Study Guide

The Hollow Men Section V

By T.S. Eliot

Section V

Lines 68-71

Here we go round the prickly pear
Prickly pear prickly pear
Here we go round the prickly pear
At five o'clock in the morning.

  • Admit it: if you had to blindly wait on the banks of a river until the end of time, you might join hands and start singing "Here we go 'round the mulberry bush," too.
  • And if you didn't have a mulberry bush, well, then you'd just have to sing about the "prickly pear" cactus.
  • "Here we go 'round the mulberry bush" is a children's song about people dancing around the bush "so early in the morning."
  • Eliot actually gives the time at which they are dancing: 5 o'clock in the morning.
  • According to one commentary on the poem, "5:00 a.m. is the traditional time of Christ's resurrection" (source).
  • The resurrection is the most important moment in the Christ story, but here the Hollow Men are performing a children's dance around a cactus, totally unaware of the significance of the time.

Lines 72-76

Between the idea
And the reality
Between the motion
And the act
Falls the Shadow

  • If you look back to lines 12-13, you'll remember the list of "missing essentials," or things that are lacking some essential component, like "gesture without motion."
  • In this final section of the poem, Eliot presents a similar idea.
  • For the Hollow Men, some mysterious "shadow" has fallen between some potential for action and the action itself to prevent them for doing anything.
  • They have "ideas" but cannot bring them into "reality."
  • They can "move" but not coordinate their movements into "action."
  • The "shadow" falls like an iron curtain to block their intentions.

Line 77

For Thine is the Kingdom

  • The Hollow Men begin to say part of a prayer but do not finish it. "For Thine is the Kingdom" is part of the ending to the Lord's Prayer that goes: "For thine is the kingdom, and the power, and the glory, for ever and ever. Amen."
  • You get the feeling that if the Hollow Men could just get to the end of the prayer, maybe they would be saved.
  • You'll notice that the word "kingdom" has been used a lot in this poem. God has his everlasting kingdom in Heaven, and the Hollow Men had their "lost kingdoms."

Lines 78-83

Between the conception
And the creation
Between the emotion
And the response
Falls the Shadow
Life is very long

  • Here comes that Shadow again. "Conception" is the moment of pregnancy or the beginning of idea, but "creation" is when that being comes into existence.
  • An "emotion" is a mental state, but a response is an action resulting from that state.
  • The shadow prevents one thing from leading naturally to the other.
  • If you went to the doctor and he or she tapped your knee with that little rubber hammer, and you had no physical response, it would be a problem.
  • The stanza ends with the beginning of another statement: "Life is very long."
  • You can almost here the Hollow Men sighing wearily as they say that, as if they are bored and worn down.
  • Compared to eternity, of course, life is pretty short.

Lines 84-91

Between the desire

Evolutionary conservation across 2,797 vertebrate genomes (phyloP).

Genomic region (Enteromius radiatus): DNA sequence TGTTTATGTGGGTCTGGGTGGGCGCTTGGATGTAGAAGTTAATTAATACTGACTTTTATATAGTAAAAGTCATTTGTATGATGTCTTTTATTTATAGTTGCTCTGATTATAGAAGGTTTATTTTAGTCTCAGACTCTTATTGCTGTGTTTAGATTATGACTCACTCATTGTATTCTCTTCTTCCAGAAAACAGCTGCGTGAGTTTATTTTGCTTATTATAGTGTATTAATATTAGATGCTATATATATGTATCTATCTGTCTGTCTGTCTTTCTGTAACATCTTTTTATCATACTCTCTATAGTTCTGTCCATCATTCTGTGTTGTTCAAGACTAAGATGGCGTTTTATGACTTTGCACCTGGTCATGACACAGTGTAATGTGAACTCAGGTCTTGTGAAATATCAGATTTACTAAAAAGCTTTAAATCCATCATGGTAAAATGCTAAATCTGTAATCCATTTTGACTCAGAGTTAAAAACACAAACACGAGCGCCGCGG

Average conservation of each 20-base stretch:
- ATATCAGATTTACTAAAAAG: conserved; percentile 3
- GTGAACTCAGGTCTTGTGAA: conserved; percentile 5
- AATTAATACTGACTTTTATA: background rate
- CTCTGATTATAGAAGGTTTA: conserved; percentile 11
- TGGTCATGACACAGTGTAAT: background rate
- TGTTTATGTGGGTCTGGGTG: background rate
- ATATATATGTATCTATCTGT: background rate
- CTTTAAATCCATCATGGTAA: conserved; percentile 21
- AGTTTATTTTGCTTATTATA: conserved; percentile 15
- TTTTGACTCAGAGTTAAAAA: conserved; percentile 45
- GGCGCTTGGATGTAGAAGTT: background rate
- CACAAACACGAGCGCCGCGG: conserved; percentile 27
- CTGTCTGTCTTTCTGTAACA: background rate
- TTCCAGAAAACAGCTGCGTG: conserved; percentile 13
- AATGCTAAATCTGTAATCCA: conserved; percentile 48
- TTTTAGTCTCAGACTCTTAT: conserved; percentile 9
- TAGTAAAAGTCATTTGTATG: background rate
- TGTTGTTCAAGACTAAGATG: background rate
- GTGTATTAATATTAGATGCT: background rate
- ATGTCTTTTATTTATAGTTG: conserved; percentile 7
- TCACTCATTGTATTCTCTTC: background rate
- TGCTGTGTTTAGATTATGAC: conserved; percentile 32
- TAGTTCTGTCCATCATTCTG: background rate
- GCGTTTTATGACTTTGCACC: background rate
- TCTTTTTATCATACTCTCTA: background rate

And the spasm
Between the potency
And the existence
Between the essence
And the descent
Falls the Shadow

For Thine is the Kingdom

  • The poem gives three more examples of the Shadow's dirty work. It prevents "desire" from becoming the "spasm" of sexual satisfaction – that is, orgasm.
  • It also comes between potential or "potency" and existence, and between the higher "essence" of things and the "descent" of this essence into our physical world.
  • In case Eliot is getting too philosophical, here's a simpler way of putting it: the Shadow prevents things that should naturally follow from one another from happening.
  • The stanza ends, again, with a fragment of the Lord's Prayer. They still can't say any more than this one part of the prayer.

Lines 92-94

For Thine is
Life is
For Thine is the

  • The Hollow Men repeat the fragmented lines from the end of the last three stanzas, but this time chopped down even further.
  • They just trail off, as if they can't remember how the rest goes or have slipped into some semi-conscious state.
  • Cut them some slack, though: their heads are filled with straw.

Lines 95-98

This is the way the world ends
This is the way the world ends
This is the way the world ends
Not with a bang but a whimper.

  • They pick up again with another crazy adaptation of the "Mulberry Bush" song. The song provides little lessons about how to do chores around the house, like "This is the way we wash our clothes" and "This is the way we sweep the floor." (Read the full song.)
  • (Wow, that song is totally just a way to trick kids into doing work!)
  • In Eliot's version, the Hollow Men are singing about how the world ends as they dance around the prickly pear.
  • These lines are the most famous and frequently repeated lines in the poem.
  • The world ends not with a "bang" like you might expect, with some huge war between angels and demons, but with a "whimper," like a defeated puppy.
  • The question is, does the world end this way for everyone, or just for the Hollow Men? Keep in mind that they are the ones singing.
  • The end of the world is, in a word, anticlimactic.